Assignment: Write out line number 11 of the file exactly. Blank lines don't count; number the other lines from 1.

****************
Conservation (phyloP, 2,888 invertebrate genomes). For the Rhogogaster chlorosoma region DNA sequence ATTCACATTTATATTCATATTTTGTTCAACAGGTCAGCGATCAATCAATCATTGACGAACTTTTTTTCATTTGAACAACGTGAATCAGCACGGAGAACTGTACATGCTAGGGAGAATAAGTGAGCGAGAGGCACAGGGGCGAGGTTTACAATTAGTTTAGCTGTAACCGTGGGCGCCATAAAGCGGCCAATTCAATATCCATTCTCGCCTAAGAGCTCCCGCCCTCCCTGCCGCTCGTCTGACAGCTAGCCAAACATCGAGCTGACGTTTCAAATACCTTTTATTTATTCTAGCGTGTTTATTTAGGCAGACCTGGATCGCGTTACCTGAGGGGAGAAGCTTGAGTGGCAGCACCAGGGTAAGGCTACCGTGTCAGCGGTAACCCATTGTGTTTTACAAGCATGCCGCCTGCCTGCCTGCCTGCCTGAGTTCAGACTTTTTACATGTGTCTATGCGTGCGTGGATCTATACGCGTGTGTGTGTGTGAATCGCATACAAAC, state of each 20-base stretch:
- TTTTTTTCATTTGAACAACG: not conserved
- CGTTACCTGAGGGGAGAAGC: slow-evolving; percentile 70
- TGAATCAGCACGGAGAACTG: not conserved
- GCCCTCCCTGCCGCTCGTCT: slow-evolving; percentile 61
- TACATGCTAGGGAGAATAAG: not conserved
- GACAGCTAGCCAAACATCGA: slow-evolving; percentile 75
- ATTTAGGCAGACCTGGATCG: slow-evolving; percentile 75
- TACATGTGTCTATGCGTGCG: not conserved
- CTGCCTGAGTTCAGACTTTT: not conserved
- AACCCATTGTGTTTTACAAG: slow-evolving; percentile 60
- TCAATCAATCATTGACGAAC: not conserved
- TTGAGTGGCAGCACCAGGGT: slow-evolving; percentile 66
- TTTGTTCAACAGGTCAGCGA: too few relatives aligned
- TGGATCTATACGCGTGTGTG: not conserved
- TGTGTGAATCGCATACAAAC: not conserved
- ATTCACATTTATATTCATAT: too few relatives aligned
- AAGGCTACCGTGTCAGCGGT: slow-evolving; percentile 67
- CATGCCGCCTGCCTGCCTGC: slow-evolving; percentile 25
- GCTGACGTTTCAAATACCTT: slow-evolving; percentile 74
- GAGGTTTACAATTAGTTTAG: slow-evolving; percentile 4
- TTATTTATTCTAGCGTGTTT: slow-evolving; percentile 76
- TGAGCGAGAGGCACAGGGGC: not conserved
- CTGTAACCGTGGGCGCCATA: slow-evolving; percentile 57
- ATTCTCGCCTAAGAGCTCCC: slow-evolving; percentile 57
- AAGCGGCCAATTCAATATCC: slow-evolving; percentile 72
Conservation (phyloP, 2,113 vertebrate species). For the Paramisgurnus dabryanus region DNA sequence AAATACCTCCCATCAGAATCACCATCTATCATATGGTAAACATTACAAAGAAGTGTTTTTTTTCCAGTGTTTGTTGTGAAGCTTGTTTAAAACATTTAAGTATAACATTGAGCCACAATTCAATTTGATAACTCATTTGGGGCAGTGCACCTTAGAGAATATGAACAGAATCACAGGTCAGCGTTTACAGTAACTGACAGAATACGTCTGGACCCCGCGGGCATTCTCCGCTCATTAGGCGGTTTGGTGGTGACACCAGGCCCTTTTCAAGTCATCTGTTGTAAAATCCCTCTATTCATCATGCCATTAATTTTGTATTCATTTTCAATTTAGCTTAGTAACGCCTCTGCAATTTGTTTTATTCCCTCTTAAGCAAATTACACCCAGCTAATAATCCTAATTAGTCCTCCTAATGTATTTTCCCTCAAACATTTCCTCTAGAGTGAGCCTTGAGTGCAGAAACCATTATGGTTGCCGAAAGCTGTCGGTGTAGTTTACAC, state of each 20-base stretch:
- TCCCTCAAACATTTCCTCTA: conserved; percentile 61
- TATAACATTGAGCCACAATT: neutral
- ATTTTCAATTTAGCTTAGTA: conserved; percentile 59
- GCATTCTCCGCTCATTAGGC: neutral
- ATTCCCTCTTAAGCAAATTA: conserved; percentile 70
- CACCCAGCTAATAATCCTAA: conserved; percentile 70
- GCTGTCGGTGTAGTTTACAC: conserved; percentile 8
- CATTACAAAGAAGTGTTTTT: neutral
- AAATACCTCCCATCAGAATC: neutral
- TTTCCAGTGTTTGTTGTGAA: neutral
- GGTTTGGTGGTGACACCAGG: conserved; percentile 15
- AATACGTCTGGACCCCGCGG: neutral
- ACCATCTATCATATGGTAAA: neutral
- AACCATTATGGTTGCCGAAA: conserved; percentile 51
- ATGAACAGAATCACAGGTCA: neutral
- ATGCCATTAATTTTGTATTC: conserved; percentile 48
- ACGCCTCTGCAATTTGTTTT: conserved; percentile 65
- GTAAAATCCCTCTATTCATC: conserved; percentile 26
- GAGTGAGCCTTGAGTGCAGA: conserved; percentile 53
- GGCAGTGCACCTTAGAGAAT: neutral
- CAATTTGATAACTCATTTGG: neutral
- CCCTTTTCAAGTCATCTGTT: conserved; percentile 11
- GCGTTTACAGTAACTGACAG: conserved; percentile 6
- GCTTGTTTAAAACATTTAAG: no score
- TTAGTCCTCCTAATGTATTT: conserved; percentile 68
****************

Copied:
- AACCCATTGTGTTTTACAAG: slow-evolving; percentile 60